How to get business finance when the bank refuses you

How to get business finance when the bank refuses you

The 60 second read

Short of time? The next few paragraphs are all you need to read if you can’t spare the time to read the whole blog.

Annoying and frustrating as this will be, it is one of these hurdles that most successful business people will come across and, with perfect hindsight, enjoy jumping over. In fact, it’s right up there with people not believing your idea or start-up is any good, people not having any faith in you as an entrepreneur, and people telling you all the reasons why it won’t work.

Given that, the best way to go about fixing your issue when or if your business loan is declined is to acknowledge that it’s a good learning experience. Then go back, do your homework, or check your homework, and improve your position so you can go elsewhere or back to the investor with an offer they can’t refuse.

The rest of this blog gives you some ideas and a process to do that. It includes:

  1. Do a little audit of why your business loan was declined, either with the bank or with an accountant.
  2. Don’t rush back to that bank – you just may not meet one of their criteria. This is the most common reason our clients get initially rejected, even though they have very, very persuasive financial statements and a business plan. But because they do, they often get accepted the second time – just by another bank or institution.
  3. Get professional advice – just in case you didn’t put yourself in the best light, even though you may have a great business idea.
  4. Be flexible in your ambitions. It may be that the bank has a point and this time you haven’t put your best version of the business forward. If you go away and think about how you could do part of your idea, or a minimum viable proposition, you may tap into a richer idea that ultimately you are happier with, especially if it’s lower risk to you.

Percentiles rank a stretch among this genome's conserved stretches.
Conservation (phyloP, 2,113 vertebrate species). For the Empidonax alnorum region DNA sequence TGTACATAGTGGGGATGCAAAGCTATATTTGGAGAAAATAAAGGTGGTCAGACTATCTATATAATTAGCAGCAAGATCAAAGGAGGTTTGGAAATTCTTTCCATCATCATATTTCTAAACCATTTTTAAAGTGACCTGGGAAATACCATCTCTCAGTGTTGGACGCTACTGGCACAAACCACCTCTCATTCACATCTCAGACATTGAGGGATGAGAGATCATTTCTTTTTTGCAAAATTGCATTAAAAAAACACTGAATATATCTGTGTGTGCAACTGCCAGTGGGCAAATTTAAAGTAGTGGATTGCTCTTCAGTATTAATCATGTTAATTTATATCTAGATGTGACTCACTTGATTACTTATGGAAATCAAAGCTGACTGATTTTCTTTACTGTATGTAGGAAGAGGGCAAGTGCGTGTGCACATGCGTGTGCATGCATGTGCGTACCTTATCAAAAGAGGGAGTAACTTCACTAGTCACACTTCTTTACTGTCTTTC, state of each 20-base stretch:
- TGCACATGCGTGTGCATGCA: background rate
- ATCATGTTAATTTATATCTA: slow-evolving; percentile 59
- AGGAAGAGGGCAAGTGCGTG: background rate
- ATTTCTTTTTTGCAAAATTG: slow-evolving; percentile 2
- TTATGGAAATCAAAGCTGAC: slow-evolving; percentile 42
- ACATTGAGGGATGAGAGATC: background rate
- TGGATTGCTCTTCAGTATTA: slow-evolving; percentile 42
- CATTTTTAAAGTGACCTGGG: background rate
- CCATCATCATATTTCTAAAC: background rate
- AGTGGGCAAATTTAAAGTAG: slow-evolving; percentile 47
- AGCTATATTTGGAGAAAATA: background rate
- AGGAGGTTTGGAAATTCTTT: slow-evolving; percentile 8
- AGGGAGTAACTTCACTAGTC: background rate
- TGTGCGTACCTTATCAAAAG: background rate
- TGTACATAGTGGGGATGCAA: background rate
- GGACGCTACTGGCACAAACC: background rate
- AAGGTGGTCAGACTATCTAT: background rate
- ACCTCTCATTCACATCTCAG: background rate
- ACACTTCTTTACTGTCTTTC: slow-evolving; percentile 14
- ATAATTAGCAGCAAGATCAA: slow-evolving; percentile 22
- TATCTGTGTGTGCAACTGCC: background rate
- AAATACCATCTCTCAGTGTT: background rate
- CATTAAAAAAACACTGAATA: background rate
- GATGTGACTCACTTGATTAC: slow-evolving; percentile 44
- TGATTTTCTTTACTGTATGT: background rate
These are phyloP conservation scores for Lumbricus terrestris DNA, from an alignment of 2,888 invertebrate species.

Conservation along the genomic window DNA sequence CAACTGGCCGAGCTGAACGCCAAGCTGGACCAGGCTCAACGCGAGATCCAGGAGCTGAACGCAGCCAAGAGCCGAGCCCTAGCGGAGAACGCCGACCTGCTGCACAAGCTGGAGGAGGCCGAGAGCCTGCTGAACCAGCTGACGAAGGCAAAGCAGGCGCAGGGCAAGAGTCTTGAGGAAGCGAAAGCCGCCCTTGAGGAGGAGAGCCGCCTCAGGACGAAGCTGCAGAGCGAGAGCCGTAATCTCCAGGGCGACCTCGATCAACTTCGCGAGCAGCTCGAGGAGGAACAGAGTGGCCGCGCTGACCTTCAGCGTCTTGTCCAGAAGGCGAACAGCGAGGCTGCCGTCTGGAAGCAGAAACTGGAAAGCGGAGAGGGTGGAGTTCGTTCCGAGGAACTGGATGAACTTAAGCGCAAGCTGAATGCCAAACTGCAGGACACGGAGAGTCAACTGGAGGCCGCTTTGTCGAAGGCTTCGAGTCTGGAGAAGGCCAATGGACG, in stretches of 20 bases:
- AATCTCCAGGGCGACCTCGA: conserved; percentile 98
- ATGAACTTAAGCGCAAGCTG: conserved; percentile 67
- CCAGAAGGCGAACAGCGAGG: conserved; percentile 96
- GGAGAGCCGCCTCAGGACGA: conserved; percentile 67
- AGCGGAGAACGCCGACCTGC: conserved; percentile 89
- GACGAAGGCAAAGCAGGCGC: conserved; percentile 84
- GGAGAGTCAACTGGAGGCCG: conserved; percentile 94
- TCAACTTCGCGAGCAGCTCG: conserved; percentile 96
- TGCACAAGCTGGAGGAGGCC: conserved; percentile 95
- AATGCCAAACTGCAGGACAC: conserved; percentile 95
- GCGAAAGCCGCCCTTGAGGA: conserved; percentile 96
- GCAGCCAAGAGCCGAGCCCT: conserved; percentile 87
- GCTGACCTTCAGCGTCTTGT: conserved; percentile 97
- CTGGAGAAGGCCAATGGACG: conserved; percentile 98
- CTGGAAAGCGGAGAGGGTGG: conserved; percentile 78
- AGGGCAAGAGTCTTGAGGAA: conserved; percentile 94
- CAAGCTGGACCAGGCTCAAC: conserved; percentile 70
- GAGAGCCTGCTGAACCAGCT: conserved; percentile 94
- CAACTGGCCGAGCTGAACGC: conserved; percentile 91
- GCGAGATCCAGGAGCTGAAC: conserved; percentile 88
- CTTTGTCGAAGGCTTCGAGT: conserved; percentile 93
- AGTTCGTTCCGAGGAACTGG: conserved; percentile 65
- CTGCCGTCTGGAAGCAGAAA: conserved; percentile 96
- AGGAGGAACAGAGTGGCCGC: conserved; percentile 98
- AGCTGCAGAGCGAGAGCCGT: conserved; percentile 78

Audit of why your business loan was declined

There are several reasons your business loan could have been declined:

  1. The bank has some kind of minimum turnover requirement and you were just not quite ready in year one with your revenue forecast to hit that.
  2. You may not have enough experience, either in business, managerial or similar,that makes the bank think you personally could get them their money back over time.
  3. Your credit score is too low – watch out though, they all have different scores so you may be too low in one and fine in another lender’s eyes.
  4. They’ve got a downer on your business – you may have seen a fantastic opportunity for a new type of sandwich shop, or a huge growth in your local market with a big gap for cosmetology but they might be on the banks hit list and just too risky.
  5. You’ve decided not to put up any collateral – if it’s a secured business loan, they will want something of yours to act as collateral.
  6. Not enough cash flow – easily fixed if you go and get an expert to work on your numbers for you.
  7. You haven’t correctly established your start-up costs, ongoing costs, and expenses versus your revenue and so you’re not asking for enough money. The solution to this is go get that expert again and work it out with him or her.
  8. Debt utilisation – lenders maybe want you to be using no more than 30% of the total credit available to you. They’re worried that you are over extending yourself.
  9. Your paperwork, business plan or financial statements just aren’t complete; or they are, but you’re not comfortable or familiar enough with them and the bank catches you out on a technicality.

Alternative forms of funding